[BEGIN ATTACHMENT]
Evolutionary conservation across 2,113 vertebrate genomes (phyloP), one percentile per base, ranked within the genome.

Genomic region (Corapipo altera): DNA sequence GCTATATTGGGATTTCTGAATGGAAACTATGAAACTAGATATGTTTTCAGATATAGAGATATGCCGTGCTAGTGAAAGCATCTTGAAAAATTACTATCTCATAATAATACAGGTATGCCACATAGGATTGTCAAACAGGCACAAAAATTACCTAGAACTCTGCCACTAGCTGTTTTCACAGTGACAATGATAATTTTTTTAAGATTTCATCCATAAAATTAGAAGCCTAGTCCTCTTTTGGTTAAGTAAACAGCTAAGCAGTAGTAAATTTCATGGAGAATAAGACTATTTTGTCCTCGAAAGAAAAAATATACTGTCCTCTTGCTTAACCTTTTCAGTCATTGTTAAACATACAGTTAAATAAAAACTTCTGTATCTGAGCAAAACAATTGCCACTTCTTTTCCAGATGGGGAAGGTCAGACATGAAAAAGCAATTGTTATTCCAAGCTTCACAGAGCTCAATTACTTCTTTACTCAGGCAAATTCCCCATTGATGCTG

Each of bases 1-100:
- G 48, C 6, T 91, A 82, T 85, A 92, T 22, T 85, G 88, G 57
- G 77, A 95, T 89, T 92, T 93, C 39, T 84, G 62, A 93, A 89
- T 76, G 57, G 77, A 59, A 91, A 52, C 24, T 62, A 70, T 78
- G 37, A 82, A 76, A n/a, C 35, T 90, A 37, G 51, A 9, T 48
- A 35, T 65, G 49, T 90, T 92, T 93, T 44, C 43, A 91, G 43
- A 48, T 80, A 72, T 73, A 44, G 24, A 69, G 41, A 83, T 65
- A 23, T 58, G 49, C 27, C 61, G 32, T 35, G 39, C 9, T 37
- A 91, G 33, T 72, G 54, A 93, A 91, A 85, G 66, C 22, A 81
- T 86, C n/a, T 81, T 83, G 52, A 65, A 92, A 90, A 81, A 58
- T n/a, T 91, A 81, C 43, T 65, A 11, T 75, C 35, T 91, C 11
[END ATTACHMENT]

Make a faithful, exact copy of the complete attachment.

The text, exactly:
Evolutionary conservation across 2,113 vertebrate genomes (phyloP), one percentile per base, ranked within the genome.

Genomic region (Corapipo altera): DNA sequence GCTATATTGGGATTTCTGAATGGAAACTATGAAACTAGATATGTTTTCAGATATAGAGATATGCCGTGCTAGTGAAAGCATCTTGAAAAATTACTATCTCATAATAATACAGGTATGCCACATAGGATTGTCAAACAGGCACAAAAATTACCTAGAACTCTGCCACTAGCTGTTTTCACAGTGACAATGATAATTTTTTTAAGATTTCATCCATAAAATTAGAAGCCTAGTCCTCTTTTGGTTAAGTAAACAGCTAAGCAGTAGTAAATTTCATGGAGAATAAGACTATTTTGTCCTCGAAAGAAAAAATATACTGTCCTCTTGCTTAACCTTTTCAGTCATTGTTAAACATACAGTTAAATAAAAACTTCTGTATCTGAGCAAAACAATTGCCACTTCTTTTCCAGATGGGGAAGGTCAGACATGAAAAAGCAATTGTTATTCCAAGCTTCACAGAGCTCAATTACTTCTTTACTCAGGCAAATTCCCCATTGATGCTG

Each of bases 1-100:
- G 48, C 6, T 91, A 82, T 85, A 92, T 22, T 85, G 88, G 57
- G 77, A 95, T 89, T 92, T 93, C 39, T 84, G 62, A 93, A 89
- T 76, G 57, G 77, A 59, A 91, A 52, C 24, T 62, A 70, T 78
- G 37, A 82, A 76, A n/a, C 35, T 90, A 37, G 51, A 9, T 48
- A 35, T 65, G 49, T 90, T 92, T 93, T 44, C 43, A 91, G 43
- A 48, T 80, A 72, T 73, A 44, G 24, A 69, G 41, A 83, T 65
- A 23, T 58, G 49, C 27, C 61, G 32, T 35, G 39, C 9, T 37
- A 91, G 33, T 72, G 54, A 93, A 91, A 85, G 66, C 22, A 81
- T 86, C n/a, T 81, T 83, G 52, A 65, A 92, A 90, A 81, A 58
- T n/a, T 91, A 81, C 43, T 65, A 11, T 75, C 35, T 91, C 11